You should stare down seagulls to save your chips, research has found. A new study by the University of Exeter discovered that seagulls are less likely to steal food when they’re being stared at. Researchers found that the birds took 21 seconds longer on average to steal chips while they were being watched.
We want an experienced shepherd, able to move their flock of sheep to ensure that sensitive habitats get the grazing they need. Plantlife Cymru have kindly offered to purchase the farmer's new flock. The National Trust will offer the successful applicant expert conservation and farming support, as well as providing a farmhouse with picture-perfect views over the North Wales coast.
The 'power' of nature is everywhere - volcanoes bursting from beneath the earth's crust, lightning turning the world white
Hull has been an unsung lynchpin in the historical makeup of our nation, a role it continued to fill effortlessly, even during Britain's darkest days during World War Two. Just as we have done throughout recorded history, Hull played an indispensible role in the allied defence of home soil, and indeed in the eventual allied victory, with the inhabitants of the city paying a massive price.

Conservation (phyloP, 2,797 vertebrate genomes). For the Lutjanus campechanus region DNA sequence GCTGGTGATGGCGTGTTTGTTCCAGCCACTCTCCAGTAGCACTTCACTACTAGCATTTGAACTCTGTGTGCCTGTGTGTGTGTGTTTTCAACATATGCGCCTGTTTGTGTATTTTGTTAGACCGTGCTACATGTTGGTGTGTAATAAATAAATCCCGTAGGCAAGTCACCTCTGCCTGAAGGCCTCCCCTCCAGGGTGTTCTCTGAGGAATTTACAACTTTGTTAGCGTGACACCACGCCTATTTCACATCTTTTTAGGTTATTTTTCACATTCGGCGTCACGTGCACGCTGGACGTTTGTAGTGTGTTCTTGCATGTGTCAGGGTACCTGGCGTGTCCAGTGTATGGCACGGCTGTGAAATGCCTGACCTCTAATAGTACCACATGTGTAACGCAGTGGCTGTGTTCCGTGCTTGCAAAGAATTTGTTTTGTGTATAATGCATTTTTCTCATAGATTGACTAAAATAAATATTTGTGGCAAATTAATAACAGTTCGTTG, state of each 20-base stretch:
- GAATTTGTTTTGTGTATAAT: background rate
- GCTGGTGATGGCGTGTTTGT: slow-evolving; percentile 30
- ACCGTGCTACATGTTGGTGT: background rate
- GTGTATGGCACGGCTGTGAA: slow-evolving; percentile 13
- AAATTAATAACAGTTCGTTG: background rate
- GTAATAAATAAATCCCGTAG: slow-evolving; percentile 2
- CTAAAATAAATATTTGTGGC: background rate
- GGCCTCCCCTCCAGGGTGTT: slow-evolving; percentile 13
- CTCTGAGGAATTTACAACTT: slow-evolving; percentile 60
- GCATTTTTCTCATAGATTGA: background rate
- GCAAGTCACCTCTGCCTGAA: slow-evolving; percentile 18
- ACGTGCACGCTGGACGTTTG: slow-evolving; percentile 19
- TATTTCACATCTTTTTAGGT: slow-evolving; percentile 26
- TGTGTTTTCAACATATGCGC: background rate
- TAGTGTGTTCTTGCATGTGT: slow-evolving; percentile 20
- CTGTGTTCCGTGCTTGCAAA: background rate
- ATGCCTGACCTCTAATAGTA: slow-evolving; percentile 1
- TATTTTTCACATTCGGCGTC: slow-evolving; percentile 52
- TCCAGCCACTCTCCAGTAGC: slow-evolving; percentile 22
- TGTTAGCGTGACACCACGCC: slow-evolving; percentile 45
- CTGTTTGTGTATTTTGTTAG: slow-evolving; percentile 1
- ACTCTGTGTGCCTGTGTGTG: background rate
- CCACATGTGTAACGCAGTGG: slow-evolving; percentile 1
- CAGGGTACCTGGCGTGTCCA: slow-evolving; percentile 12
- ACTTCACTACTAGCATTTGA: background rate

Close your eyes for a minute. Think of a favourite place on the coast. Tune into your memory sound bank and start to imagine the sounds that fill the airwaves. It could be the sounds from the days spent at the coast as a kid when the day felt like it would never end. Or it might be a trip to a seabird colony clinging to the cliffs and creating an intense wall of sound.
For many of us, the hooting, hollering and howling we hear on Britain's coast are a key part our childhood experiences. The British Library, National Trust for Scotland and National Trust's Sounds of our Shores project brings us closer to our coast, and the wildlife and people that help to shape it.
What am I waiting for next? Male silver washed fritillary spinning and dancing in flight, skydancing red kites, powdery pink pillows of thrift and purple spikes of spring squill on the coast, meadows filling with colour, the coconut gorse and a turquoise sea - and that's just on the coast. Lots to come!
These memories of days at the seaside as children are part of our national DNA. Millions of Brits head to the coast every year. And there is a rich social history of the connections between the big cities and the nearest stretch of coastline.
As a nation shaped by the coast and drawn to the sea the news, announced by the deputy prime minister Nick Clegg, that a coastal footpath around the shores of England will be completed ten years early by 2020 represents one great big stride to opening up access to a remarkable coastline.
Millions of us spend a fair amount of time daydreaming about being at the coast. Living by the sea with those views into what appears to be infinity and the dreamy sunrises and sunsets has enchanted generations. And yet that sense of things always being the same at the seaside, a constant in a turning world, seems to be changing.